Why Is Deep Conditioning Important For Relaxed And Natural Black Hair?

Why is deep conditioning important

Find out why this process is the key to the health and length of your hair

All hair is made up of the same material. Keratin. What makes hair different is the shape of the hair shaft coupled with the shape of the follicle below the scalp. Sebaceous glands below the scalp secrete an oily substance which travels down the shaft of straight hair making it shiny and locking the moisture in. With curly hair the sebaceous oil does not make it very far, this is why curly and kinky hair tends to be dry, frizzy and prone to breakage.

Curly and kinky hair requires extra care and attention. Because of its dry state, it will be brittle and quite fragile. Deep conditioning is easily one of the most important aspects of the curly and kinky hair care regimen.

So what is a deep conditioner and why does your hair need it? Strictly speaking, a deep conditioner is any type of conditioner left on the hair for 20-30 minutes (sometimes overnight). For the deep conditioner to be truly effective, it is important that heat is used along with it. Heat allows the hair shaft to swell and the cuticles to open and allow the conditioner inside. By promoting elasticity, deep conditioning improves the strength of the hair making it more resilient which helps in length retention in the long term.

All hair types can benefit from deep conditioning but for black hair, this is an absolute must! As the hair is dry by nature, deep conditioning restores the moisture balance in the hair which stops breakage. Deep conditioning should be done straight after a shampoo especially if a shampoo with a sulphate is used as they strip the hair leaving it dry.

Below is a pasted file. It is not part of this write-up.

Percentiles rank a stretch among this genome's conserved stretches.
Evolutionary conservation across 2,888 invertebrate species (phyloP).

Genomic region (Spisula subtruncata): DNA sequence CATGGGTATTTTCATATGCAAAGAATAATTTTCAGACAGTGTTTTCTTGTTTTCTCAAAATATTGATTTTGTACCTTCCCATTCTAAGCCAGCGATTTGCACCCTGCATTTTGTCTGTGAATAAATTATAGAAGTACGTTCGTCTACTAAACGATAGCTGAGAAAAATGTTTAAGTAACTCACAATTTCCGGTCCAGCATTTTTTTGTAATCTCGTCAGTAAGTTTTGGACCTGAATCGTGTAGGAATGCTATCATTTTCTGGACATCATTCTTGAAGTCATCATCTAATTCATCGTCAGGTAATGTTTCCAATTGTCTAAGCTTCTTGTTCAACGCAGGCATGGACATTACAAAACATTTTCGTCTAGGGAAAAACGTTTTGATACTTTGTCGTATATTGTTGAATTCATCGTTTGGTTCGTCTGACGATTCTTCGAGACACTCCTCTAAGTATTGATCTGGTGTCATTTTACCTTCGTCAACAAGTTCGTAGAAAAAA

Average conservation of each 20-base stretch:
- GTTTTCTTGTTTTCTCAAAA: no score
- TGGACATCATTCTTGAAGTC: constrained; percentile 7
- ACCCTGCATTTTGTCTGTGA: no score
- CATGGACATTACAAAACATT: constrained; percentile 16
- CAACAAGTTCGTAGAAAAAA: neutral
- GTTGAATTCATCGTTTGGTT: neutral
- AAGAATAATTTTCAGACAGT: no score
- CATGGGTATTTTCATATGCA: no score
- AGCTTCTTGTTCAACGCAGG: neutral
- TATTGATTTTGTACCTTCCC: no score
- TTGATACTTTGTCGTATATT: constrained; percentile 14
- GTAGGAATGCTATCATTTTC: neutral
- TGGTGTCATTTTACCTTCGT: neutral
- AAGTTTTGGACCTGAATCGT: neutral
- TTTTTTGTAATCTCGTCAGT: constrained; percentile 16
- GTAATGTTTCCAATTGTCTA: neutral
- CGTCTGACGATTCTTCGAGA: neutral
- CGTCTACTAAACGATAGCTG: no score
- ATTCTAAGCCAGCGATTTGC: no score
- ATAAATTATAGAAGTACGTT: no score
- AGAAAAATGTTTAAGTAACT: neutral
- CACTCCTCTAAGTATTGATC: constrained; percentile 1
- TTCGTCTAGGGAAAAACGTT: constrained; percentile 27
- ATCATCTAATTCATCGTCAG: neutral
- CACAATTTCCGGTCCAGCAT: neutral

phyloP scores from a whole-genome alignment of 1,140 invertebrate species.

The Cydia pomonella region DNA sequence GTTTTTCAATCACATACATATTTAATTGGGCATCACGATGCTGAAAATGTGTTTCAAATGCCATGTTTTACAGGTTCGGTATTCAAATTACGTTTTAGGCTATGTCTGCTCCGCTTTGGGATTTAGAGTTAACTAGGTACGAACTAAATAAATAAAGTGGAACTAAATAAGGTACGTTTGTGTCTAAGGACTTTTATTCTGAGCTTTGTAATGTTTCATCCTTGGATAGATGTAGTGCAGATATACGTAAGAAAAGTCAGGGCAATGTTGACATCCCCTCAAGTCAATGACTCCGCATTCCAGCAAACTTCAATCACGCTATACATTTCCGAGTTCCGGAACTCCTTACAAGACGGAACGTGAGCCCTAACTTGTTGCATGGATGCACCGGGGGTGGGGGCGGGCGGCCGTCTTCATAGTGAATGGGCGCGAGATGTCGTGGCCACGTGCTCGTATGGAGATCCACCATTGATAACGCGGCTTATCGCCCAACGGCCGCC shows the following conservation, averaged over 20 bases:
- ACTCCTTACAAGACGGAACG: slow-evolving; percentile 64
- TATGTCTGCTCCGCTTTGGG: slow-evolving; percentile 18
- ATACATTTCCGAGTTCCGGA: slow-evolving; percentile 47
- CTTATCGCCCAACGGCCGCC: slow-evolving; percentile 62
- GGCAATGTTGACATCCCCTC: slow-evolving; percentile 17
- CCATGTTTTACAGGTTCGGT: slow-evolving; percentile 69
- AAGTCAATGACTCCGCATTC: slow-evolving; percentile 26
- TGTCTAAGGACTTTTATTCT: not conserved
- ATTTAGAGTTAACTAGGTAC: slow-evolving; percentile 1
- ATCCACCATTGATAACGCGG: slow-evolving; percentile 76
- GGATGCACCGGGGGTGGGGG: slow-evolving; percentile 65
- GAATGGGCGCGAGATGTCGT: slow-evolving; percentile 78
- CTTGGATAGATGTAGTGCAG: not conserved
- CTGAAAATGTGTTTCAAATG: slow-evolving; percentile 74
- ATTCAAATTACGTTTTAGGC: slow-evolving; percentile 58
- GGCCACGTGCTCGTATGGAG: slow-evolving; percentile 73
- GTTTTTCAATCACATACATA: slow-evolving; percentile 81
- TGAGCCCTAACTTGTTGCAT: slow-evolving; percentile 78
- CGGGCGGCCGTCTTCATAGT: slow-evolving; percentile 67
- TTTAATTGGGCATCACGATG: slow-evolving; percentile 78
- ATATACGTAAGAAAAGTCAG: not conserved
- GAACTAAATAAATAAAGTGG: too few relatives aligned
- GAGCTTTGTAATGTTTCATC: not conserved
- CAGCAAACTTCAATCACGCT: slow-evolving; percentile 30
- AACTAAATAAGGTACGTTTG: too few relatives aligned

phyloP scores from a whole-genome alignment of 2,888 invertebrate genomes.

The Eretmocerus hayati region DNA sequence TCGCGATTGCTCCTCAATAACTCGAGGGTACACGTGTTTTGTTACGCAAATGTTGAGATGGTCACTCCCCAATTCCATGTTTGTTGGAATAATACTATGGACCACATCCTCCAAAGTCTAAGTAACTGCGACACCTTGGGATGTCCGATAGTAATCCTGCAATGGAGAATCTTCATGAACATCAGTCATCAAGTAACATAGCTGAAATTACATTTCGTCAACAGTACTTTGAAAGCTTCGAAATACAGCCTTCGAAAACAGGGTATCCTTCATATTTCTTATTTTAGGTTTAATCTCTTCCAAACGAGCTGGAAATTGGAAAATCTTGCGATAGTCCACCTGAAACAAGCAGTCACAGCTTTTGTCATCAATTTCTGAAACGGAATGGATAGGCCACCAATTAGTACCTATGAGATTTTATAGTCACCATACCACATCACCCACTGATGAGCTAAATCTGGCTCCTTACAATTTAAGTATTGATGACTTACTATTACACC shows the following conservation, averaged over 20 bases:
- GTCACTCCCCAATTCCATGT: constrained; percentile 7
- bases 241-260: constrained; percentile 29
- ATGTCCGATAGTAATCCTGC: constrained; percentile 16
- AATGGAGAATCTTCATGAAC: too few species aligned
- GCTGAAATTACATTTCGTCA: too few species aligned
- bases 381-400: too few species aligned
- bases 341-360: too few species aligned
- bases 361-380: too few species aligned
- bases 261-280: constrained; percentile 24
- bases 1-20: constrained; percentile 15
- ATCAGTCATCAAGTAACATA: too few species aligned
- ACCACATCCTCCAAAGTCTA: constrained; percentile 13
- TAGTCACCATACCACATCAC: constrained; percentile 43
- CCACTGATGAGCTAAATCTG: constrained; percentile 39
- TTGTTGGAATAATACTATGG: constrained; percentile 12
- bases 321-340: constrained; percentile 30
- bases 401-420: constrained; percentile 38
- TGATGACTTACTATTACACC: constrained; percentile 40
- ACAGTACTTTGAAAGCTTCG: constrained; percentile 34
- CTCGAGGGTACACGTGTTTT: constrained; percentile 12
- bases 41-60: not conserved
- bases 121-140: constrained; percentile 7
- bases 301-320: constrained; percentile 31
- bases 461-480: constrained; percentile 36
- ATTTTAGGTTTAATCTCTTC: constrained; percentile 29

The type of deep conditioner used should depend on the condition of the hair. If the hair feels mushy when wet and stretches a lot before breaking then a protein conditioner is required to restore the hair’s strength. If however, the hair feels brittle and just snaps when any tension is applied; the hair is in need of a moisturizing conditioner. The aim is to get the hair to a stage where the hair is both strong but has a certain degree of elasticity. Too much protein will make the hair go hard and too much moisture will make the hair mushy.

Moisturizing deep conditioners should be used in conjunction with protein deep conditioners in the hair care regimen to maintain a healthy balance. You may find that to begin with you may just want to alternate between light protein and moisturizing conditioners with every wash (assuming you are washing your hair twice a week) then adjusting your regimen according to how your hair feels.

It is better to err on the side of moisture with natural black hair. It is already pretty strong as none of the bonds have been broken by chemical service but it is likely to be dry. Some naturals also report being protein sensitive which is to say that protein tends to make their hair go hard. In this instance, a light protein should only be required once per month.

With relaxed black hair some bonds have been broken during the chemical service so is quite likely to require protein to strengthen the hair but moisture will also be required as chemicals only aggravate the dry condition of the hair. See the article on how to deep condition hair.

About Alma

Hi! I'm Alma Ruddock, a full time blogger. I stumbled on a hair care forum in 2008 frustrated with my breaking relaxed hair and the information that I found there changed the fate of my hair forever!. I started BlackHairInformation.com as a way to help both myself and other women of color achieve their dreams of long healthy hair. I have now achieved my goal length and I continue to bring new information about hair on both this website and my personal blog.


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  • This is such a cool post, thanks for the great info. and I am so excited to read more

  • I use olive oil, honey and eggs to deep condition my hair.